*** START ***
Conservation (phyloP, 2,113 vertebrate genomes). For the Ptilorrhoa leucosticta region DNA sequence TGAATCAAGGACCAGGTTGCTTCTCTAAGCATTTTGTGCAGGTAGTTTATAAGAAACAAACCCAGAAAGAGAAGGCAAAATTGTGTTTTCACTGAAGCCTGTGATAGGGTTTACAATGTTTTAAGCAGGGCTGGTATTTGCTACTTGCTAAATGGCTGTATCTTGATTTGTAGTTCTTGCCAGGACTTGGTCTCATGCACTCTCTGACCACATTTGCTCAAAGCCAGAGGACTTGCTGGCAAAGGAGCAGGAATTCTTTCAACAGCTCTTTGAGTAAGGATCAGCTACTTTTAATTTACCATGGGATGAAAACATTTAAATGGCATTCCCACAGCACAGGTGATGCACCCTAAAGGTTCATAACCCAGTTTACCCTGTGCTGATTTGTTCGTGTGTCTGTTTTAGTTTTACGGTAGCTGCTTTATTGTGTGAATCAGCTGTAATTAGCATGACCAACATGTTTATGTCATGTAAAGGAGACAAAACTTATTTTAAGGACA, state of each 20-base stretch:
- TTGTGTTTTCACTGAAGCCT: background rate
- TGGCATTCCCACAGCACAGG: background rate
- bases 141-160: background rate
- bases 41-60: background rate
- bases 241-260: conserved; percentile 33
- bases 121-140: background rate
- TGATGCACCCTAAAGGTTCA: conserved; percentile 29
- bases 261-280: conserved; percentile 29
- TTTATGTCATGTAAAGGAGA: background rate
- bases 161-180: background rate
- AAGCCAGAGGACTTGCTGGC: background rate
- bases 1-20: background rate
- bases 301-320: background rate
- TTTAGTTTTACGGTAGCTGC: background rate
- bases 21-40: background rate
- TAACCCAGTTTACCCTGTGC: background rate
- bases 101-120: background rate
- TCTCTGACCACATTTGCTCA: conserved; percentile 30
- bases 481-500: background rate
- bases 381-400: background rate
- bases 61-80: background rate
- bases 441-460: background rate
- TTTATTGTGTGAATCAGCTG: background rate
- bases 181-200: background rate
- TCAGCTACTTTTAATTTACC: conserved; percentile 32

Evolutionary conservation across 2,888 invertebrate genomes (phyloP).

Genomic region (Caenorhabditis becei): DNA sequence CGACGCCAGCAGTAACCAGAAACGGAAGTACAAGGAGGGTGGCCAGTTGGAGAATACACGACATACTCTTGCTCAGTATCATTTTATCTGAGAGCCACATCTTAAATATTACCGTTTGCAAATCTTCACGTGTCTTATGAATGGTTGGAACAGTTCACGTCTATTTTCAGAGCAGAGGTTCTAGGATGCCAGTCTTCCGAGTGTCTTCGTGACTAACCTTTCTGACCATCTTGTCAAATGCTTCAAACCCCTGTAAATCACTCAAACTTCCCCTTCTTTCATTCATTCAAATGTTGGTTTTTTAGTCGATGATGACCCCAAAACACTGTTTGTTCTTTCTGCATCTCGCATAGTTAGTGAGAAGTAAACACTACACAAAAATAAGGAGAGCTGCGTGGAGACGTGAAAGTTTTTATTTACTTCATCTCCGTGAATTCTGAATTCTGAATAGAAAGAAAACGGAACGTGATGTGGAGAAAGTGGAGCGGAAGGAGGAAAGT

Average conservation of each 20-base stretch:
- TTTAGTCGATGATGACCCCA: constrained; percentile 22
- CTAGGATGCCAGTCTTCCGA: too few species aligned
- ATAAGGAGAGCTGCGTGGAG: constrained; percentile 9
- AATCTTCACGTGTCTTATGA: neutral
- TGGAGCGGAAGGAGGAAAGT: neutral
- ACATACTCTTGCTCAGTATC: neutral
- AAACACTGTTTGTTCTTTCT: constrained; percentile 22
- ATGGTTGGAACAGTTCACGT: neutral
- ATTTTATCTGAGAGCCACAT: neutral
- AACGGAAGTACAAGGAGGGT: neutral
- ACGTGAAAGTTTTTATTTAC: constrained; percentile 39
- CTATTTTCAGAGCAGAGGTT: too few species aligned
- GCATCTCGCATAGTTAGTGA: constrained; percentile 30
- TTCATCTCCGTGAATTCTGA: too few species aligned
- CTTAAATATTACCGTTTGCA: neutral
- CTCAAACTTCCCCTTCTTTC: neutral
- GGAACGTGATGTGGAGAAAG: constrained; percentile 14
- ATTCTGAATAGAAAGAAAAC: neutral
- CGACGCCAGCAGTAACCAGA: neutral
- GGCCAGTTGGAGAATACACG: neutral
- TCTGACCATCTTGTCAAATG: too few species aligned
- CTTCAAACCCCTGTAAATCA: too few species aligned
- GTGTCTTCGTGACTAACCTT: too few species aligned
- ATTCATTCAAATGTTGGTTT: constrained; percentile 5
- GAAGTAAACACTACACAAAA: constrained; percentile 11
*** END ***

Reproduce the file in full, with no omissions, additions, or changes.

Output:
Conservation (phyloP, 2,113 vertebrate genomes). For the Ptilorrhoa leucosticta region DNA sequence TGAATCAAGGACCAGGTTGCTTCTCTAAGCATTTTGTGCAGGTAGTTTATAAGAAACAAACCCAGAAAGAGAAGGCAAAATTGTGTTTTCACTGAAGCCTGTGATAGGGTTTACAATGTTTTAAGCAGGGCTGGTATTTGCTACTTGCTAAATGGCTGTATCTTGATTTGTAGTTCTTGCCAGGACTTGGTCTCATGCACTCTCTGACCACATTTGCTCAAAGCCAGAGGACTTGCTGGCAAAGGAGCAGGAATTCTTTCAACAGCTCTTTGAGTAAGGATCAGCTACTTTTAATTTACCATGGGATGAAAACATTTAAATGGCATTCCCACAGCACAGGTGATGCACCCTAAAGGTTCATAACCCAGTTTACCCTGTGCTGATTTGTTCGTGTGTCTGTTTTAGTTTTACGGTAGCTGCTTTATTGTGTGAATCAGCTGTAATTAGCATGACCAACATGTTTATGTCATGTAAAGGAGACAAAACTTATTTTAAGGACA, state of each 20-base stretch:
- TTGTGTTTTCACTGAAGCCT: background rate
- TGGCATTCCCACAGCACAGG: background rate
- bases 141-160: background rate
- bases 41-60: background rate
- bases 241-260: conserved; percentile 33
- bases 121-140: background rate
- TGATGCACCCTAAAGGTTCA: conserved; percentile 29
- bases 261-280: conserved; percentile 29
- TTTATGTCATGTAAAGGAGA: background rate
- bases 161-180: background rate
- AAGCCAGAGGACTTGCTGGC: background rate
- bases 1-20: background rate
- bases 301-320: background rate
- TTTAGTTTTACGGTAGCTGC: background rate
- bases 21-40: background rate
- TAACCCAGTTTACCCTGTGC: background rate
- bases 101-120: background rate
- TCTCTGACCACATTTGCTCA: conserved; percentile 30
- bases 481-500: background rate
- bases 381-400: background rate
- bases 61-80: background rate
- bases 441-460: background rate
- TTTATTGTGTGAATCAGCTG: background rate
- bases 181-200: background rate
- TCAGCTACTTTTAATTTACC: conserved; percentile 32

Evolutionary conservation across 2,888 invertebrate genomes (phyloP).

Genomic region (Caenorhabditis becei): DNA sequence CGACGCCAGCAGTAACCAGAAACGGAAGTACAAGGAGGGTGGCCAGTTGGAGAATACACGACATACTCTTGCTCAGTATCATTTTATCTGAGAGCCACATCTTAAATATTACCGTTTGCAAATCTTCACGTGTCTTATGAATGGTTGGAACAGTTCACGTCTATTTTCAGAGCAGAGGTTCTAGGATGCCAGTCTTCCGAGTGTCTTCGTGACTAACCTTTCTGACCATCTTGTCAAATGCTTCAAACCCCTGTAAATCACTCAAACTTCCCCTTCTTTCATTCATTCAAATGTTGGTTTTTTAGTCGATGATGACCCCAAAACACTGTTTGTTCTTTCTGCATCTCGCATAGTTAGTGAGAAGTAAACACTACACAAAAATAAGGAGAGCTGCGTGGAGACGTGAAAGTTTTTATTTACTTCATCTCCGTGAATTCTGAATTCTGAATAGAAAGAAAACGGAACGTGATGTGGAGAAAGTGGAGCGGAAGGAGGAAAGT

Average conservation of each 20-base stretch:
- TTTAGTCGATGATGACCCCA: constrained; percentile 22
- CTAGGATGCCAGTCTTCCGA: too few species aligned
- ATAAGGAGAGCTGCGTGGAG: constrained; percentile 9
- AATCTTCACGTGTCTTATGA: neutral
- TGGAGCGGAAGGAGGAAAGT: neutral
- ACATACTCTTGCTCAGTATC: neutral
- AAACACTGTTTGTTCTTTCT: constrained; percentile 22
- ATGGTTGGAACAGTTCACGT: neutral
- ATTTTATCTGAGAGCCACAT: neutral
- AACGGAAGTACAAGGAGGGT: neutral
- ACGTGAAAGTTTTTATTTAC: constrained; percentile 39
- CTATTTTCAGAGCAGAGGTT: too few species aligned
- GCATCTCGCATAGTTAGTGA: constrained; percentile 30
- TTCATCTCCGTGAATTCTGA: too few species aligned
- CTTAAATATTACCGTTTGCA: neutral
- CTCAAACTTCCCCTTCTTTC: neutral
- GGAACGTGATGTGGAGAAAG: constrained; percentile 14
- ATTCTGAATAGAAAGAAAAC: neutral
- CGACGCCAGCAGTAACCAGA: neutral
- GGCCAGTTGGAGAATACACG: neutral
- TCTGACCATCTTGTCAAATG: too few species aligned
- CTTCAAACCCCTGTAAATCA: too few species aligned
- GTGTCTTCGTGACTAACCTT: too few species aligned
- ATTCATTCAAATGTTGGTTT: constrained; percentile 5
- GAAGTAAACACTACACAAAA: constrained; percentile 11